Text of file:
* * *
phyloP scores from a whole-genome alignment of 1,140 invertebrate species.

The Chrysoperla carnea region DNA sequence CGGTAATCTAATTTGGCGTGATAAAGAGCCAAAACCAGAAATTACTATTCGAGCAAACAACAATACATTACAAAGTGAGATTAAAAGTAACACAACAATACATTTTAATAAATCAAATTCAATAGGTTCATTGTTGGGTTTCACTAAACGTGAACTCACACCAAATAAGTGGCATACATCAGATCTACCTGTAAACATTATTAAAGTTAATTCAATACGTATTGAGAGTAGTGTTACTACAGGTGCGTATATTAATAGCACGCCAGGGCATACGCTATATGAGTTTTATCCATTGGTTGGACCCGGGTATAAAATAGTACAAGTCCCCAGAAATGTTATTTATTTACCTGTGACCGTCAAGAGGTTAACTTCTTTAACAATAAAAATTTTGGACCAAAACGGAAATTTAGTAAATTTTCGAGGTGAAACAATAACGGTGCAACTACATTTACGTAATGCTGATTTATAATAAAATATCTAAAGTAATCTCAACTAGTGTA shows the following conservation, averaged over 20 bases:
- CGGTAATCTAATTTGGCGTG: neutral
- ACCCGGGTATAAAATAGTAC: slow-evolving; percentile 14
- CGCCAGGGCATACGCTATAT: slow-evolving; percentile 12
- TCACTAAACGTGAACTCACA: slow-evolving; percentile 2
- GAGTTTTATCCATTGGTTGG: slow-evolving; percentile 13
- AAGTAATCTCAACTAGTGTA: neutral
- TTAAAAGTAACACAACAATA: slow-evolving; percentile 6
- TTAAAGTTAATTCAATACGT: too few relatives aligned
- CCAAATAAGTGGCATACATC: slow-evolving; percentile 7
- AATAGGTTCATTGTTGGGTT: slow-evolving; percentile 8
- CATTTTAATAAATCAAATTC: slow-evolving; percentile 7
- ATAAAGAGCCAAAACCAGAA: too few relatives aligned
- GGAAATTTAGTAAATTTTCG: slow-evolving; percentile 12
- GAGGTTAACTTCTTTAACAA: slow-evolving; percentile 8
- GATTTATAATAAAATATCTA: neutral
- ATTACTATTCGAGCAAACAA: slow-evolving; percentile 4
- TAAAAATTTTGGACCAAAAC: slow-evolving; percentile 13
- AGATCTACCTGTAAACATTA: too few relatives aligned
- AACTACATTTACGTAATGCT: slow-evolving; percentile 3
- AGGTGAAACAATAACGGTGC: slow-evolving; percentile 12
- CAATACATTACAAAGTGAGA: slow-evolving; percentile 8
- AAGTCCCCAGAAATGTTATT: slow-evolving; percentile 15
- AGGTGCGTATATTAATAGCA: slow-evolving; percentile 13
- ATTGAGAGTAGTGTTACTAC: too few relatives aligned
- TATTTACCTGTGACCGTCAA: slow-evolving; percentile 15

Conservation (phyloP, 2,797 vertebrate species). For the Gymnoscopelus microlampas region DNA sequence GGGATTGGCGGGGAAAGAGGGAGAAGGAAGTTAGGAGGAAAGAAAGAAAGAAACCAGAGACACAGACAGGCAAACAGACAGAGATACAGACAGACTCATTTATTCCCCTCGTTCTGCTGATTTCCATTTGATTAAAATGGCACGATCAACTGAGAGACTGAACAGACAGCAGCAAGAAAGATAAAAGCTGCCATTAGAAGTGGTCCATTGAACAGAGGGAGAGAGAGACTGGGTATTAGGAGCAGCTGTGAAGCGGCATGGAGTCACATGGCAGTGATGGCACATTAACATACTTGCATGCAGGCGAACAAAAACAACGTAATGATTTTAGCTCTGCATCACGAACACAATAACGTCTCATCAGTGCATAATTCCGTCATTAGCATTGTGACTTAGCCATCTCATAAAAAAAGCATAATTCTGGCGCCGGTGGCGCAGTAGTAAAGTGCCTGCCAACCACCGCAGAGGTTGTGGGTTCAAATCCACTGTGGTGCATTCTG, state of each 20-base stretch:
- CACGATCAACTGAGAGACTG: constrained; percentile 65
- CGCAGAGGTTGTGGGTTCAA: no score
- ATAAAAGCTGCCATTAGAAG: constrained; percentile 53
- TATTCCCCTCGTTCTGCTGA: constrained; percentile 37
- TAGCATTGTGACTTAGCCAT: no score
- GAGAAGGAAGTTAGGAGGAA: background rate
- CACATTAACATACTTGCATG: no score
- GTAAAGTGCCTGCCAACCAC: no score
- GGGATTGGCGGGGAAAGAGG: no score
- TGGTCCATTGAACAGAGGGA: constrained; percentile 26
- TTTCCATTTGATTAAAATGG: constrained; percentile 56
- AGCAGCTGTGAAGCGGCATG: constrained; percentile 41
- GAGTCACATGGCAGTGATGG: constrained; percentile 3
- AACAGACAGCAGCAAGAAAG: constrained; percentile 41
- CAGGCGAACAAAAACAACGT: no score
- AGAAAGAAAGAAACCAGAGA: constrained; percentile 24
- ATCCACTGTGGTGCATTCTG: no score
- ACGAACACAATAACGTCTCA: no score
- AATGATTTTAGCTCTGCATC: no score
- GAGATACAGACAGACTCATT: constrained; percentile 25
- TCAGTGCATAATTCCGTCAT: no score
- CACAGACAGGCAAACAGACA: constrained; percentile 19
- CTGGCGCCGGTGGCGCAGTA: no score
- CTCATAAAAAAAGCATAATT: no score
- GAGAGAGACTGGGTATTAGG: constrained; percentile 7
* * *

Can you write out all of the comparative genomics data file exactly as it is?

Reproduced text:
phyloP scores from a whole-genome alignment of 1,140 invertebrate species.

The Chrysoperla carnea region DNA sequence CGGTAATCTAATTTGGCGTGATAAAGAGCCAAAACCAGAAATTACTATTCGAGCAAACAACAATACATTACAAAGTGAGATTAAAAGTAACACAACAATACATTTTAATAAATCAAATTCAATAGGTTCATTGTTGGGTTTCACTAAACGTGAACTCACACCAAATAAGTGGCATACATCAGATCTACCTGTAAACATTATTAAAGTTAATTCAATACGTATTGAGAGTAGTGTTACTACAGGTGCGTATATTAATAGCACGCCAGGGCATACGCTATATGAGTTTTATCCATTGGTTGGACCCGGGTATAAAATAGTACAAGTCCCCAGAAATGTTATTTATTTACCTGTGACCGTCAAGAGGTTAACTTCTTTAACAATAAAAATTTTGGACCAAAACGGAAATTTAGTAAATTTTCGAGGTGAAACAATAACGGTGCAACTACATTTACGTAATGCTGATTTATAATAAAATATCTAAAGTAATCTCAACTAGTGTA shows the following conservation, averaged over 20 bases:
- CGGTAATCTAATTTGGCGTG: neutral
- ACCCGGGTATAAAATAGTAC: slow-evolving; percentile 14
- CGCCAGGGCATACGCTATAT: slow-evolving; percentile 12
- TCACTAAACGTGAACTCACA: slow-evolving; percentile 2
- GAGTTTTATCCATTGGTTGG: slow-evolving; percentile 13
- AAGTAATCTCAACTAGTGTA: neutral
- TTAAAAGTAACACAACAATA: slow-evolving; percentile 6
- TTAAAGTTAATTCAATACGT: too few relatives aligned
- CCAAATAAGTGGCATACATC: slow-evolving; percentile 7
- AATAGGTTCATTGTTGGGTT: slow-evolving; percentile 8
- CATTTTAATAAATCAAATTC: slow-evolving; percentile 7
- ATAAAGAGCCAAAACCAGAA: too few relatives aligned
- GGAAATTTAGTAAATTTTCG: slow-evolving; percentile 12
- GAGGTTAACTTCTTTAACAA: slow-evolving; percentile 8
- GATTTATAATAAAATATCTA: neutral
- ATTACTATTCGAGCAAACAA: slow-evolving; percentile 4
- TAAAAATTTTGGACCAAAAC: slow-evolving; percentile 13
- AGATCTACCTGTAAACATTA: too few relatives aligned
- AACTACATTTACGTAATGCT: slow-evolving; percentile 3
- AGGTGAAACAATAACGGTGC: slow-evolving; percentile 12
- CAATACATTACAAAGTGAGA: slow-evolving; percentile 8
- AAGTCCCCAGAAATGTTATT: slow-evolving; percentile 15
- AGGTGCGTATATTAATAGCA: slow-evolving; percentile 13
- ATTGAGAGTAGTGTTACTAC: too few relatives aligned
- TATTTACCTGTGACCGTCAA: slow-evolving; percentile 15

Conservation (phyloP, 2,797 vertebrate species). For the Gymnoscopelus microlampas region DNA sequence GGGATTGGCGGGGAAAGAGGGAGAAGGAAGTTAGGAGGAAAGAAAGAAAGAAACCAGAGACACAGACAGGCAAACAGACAGAGATACAGACAGACTCATTTATTCCCCTCGTTCTGCTGATTTCCATTTGATTAAAATGGCACGATCAACTGAGAGACTGAACAGACAGCAGCAAGAAAGATAAAAGCTGCCATTAGAAGTGGTCCATTGAACAGAGGGAGAGAGAGACTGGGTATTAGGAGCAGCTGTGAAGCGGCATGGAGTCACATGGCAGTGATGGCACATTAACATACTTGCATGCAGGCGAACAAAAACAACGTAATGATTTTAGCTCTGCATCACGAACACAATAACGTCTCATCAGTGCATAATTCCGTCATTAGCATTGTGACTTAGCCATCTCATAAAAAAAGCATAATTCTGGCGCCGGTGGCGCAGTAGTAAAGTGCCTGCCAACCACCGCAGAGGTTGTGGGTTCAAATCCACTGTGGTGCATTCTG, state of each 20-base stretch:
- CACGATCAACTGAGAGACTG: constrained; percentile 65
- CGCAGAGGTTGTGGGTTCAA: no score
- ATAAAAGCTGCCATTAGAAG: constrained; percentile 53
- TATTCCCCTCGTTCTGCTGA: constrained; percentile 37
- TAGCATTGTGACTTAGCCAT: no score
- GAGAAGGAAGTTAGGAGGAA: background rate
- CACATTAACATACTTGCATG: no score
- GTAAAGTGCCTGCCAACCAC: no score
- GGGATTGGCGGGGAAAGAGG: no score
- TGGTCCATTGAACAGAGGGA: constrained; percentile 26
- TTTCCATTTGATTAAAATGG: constrained; percentile 56
- AGCAGCTGTGAAGCGGCATG: constrained; percentile 41
- GAGTCACATGGCAGTGATGG: constrained; percentile 3
- AACAGACAGCAGCAAGAAAG: constrained; percentile 41
- CAGGCGAACAAAAACAACGT: no score
- AGAAAGAAAGAAACCAGAGA: constrained; percentile 24
- ATCCACTGTGGTGCATTCTG: no score
- ACGAACACAATAACGTCTCA: no score
- AATGATTTTAGCTCTGCATC: no score
- GAGATACAGACAGACTCATT: constrained; percentile 25
- TCAGTGCATAATTCCGTCAT: no score
- CACAGACAGGCAAACAGACA: constrained; percentile 19
- CTGGCGCCGGTGGCGCAGTA: no score
- CTCATAAAAAAAGCATAATT: no score
- GAGAGAGACTGGGTATTAGG: constrained; percentile 7